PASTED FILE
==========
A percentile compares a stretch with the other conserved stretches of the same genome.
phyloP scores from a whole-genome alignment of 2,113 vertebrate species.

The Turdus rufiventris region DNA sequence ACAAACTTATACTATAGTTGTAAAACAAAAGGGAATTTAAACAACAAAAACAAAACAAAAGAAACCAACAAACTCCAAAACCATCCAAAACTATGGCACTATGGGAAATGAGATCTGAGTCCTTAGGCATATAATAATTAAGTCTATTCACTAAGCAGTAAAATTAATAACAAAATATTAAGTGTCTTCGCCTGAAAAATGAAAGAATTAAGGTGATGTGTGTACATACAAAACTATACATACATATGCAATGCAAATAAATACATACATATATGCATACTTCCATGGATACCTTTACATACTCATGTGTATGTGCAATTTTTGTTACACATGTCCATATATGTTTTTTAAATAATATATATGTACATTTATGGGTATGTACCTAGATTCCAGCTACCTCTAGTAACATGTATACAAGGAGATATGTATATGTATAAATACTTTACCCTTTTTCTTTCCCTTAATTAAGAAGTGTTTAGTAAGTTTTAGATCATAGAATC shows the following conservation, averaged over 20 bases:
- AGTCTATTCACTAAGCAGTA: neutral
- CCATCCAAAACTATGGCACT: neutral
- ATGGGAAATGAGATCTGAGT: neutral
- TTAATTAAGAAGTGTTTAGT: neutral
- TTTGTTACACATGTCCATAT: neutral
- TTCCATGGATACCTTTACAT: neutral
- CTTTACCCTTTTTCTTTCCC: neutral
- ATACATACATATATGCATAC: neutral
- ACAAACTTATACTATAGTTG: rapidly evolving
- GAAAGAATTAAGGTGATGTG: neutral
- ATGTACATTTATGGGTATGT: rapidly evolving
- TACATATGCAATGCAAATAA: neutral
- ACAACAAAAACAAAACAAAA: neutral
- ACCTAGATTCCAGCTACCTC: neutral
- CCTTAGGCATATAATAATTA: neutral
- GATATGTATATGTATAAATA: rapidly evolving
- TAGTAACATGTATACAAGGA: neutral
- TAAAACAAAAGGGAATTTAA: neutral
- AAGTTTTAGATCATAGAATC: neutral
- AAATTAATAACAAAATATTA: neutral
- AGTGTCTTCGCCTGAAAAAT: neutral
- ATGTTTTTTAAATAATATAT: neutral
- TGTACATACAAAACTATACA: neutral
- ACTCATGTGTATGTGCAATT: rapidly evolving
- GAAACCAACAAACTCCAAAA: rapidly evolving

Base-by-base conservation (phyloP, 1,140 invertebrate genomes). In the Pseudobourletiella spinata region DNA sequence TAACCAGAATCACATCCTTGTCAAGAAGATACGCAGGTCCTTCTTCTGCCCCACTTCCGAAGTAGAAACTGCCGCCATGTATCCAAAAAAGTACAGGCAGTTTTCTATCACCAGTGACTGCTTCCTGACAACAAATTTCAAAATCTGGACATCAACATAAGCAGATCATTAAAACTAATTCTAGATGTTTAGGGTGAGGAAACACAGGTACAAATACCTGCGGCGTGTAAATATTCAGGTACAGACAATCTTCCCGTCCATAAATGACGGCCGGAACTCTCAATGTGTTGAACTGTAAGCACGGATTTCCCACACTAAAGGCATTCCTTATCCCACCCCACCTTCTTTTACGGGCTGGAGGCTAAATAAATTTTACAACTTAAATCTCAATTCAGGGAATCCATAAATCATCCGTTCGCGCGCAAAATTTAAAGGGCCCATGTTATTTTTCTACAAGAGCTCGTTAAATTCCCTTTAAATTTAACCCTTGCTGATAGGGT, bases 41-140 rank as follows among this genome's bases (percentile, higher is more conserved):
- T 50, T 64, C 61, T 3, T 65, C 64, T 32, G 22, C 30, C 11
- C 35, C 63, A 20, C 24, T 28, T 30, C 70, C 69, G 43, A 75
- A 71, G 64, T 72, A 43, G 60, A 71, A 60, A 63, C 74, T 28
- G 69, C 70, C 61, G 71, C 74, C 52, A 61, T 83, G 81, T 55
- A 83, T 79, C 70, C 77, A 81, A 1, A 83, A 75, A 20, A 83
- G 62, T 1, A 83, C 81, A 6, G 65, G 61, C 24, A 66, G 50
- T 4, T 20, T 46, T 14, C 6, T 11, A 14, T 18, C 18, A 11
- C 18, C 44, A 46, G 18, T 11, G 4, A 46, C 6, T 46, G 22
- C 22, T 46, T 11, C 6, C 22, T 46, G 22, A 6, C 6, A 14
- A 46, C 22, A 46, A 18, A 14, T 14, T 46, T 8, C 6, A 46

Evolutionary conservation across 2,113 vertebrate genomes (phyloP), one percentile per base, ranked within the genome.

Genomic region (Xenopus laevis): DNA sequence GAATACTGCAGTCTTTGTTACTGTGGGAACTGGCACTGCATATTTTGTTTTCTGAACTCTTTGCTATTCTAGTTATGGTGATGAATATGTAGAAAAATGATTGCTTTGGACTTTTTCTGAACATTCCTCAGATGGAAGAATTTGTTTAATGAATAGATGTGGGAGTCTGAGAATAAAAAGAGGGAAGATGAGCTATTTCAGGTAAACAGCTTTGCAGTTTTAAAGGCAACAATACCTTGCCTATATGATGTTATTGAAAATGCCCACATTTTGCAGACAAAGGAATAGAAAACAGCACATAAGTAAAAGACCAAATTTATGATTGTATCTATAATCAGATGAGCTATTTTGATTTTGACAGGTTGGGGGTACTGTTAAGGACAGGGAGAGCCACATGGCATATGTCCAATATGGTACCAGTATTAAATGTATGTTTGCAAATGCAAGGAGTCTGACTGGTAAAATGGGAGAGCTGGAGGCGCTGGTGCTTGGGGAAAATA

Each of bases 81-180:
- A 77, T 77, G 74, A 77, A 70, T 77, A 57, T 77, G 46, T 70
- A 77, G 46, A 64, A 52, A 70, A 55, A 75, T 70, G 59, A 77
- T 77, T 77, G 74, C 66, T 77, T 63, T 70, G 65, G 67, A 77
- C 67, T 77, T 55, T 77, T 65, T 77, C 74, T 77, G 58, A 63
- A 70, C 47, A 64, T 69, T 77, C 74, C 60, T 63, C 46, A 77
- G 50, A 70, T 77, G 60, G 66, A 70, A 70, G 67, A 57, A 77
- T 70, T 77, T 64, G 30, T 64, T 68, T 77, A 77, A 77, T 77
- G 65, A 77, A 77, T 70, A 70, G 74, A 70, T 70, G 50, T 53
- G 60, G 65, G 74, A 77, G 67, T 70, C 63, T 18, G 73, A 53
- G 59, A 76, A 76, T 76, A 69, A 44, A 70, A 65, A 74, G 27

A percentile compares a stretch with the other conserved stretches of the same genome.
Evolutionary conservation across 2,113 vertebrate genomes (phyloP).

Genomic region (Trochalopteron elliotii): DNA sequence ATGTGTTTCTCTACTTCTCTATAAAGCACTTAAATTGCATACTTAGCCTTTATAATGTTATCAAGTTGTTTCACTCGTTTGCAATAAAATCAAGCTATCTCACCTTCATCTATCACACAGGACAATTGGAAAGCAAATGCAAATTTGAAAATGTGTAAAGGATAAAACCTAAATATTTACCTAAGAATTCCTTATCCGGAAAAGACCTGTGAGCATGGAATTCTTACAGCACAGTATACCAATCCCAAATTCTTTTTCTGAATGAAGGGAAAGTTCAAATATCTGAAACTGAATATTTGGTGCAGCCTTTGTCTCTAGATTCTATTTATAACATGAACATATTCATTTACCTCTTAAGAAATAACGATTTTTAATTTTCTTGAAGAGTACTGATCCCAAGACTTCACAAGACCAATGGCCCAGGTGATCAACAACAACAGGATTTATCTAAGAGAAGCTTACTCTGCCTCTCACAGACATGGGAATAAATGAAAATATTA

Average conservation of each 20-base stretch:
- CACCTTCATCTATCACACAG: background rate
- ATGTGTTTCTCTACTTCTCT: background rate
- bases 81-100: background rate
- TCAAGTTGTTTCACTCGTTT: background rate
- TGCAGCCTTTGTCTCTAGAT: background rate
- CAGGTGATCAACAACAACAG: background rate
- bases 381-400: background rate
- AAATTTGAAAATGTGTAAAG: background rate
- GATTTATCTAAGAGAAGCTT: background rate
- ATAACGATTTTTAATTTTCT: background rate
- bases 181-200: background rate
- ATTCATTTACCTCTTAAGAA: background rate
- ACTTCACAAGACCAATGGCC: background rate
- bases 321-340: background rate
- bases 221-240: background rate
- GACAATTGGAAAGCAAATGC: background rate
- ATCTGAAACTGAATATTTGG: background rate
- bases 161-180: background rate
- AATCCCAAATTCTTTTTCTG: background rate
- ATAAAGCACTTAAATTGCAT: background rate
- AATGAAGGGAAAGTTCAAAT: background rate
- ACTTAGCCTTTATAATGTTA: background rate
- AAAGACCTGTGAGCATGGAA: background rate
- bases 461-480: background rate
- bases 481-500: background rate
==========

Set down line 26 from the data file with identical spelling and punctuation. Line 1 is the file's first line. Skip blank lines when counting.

- TGTACATACAAAACTATACA: neutral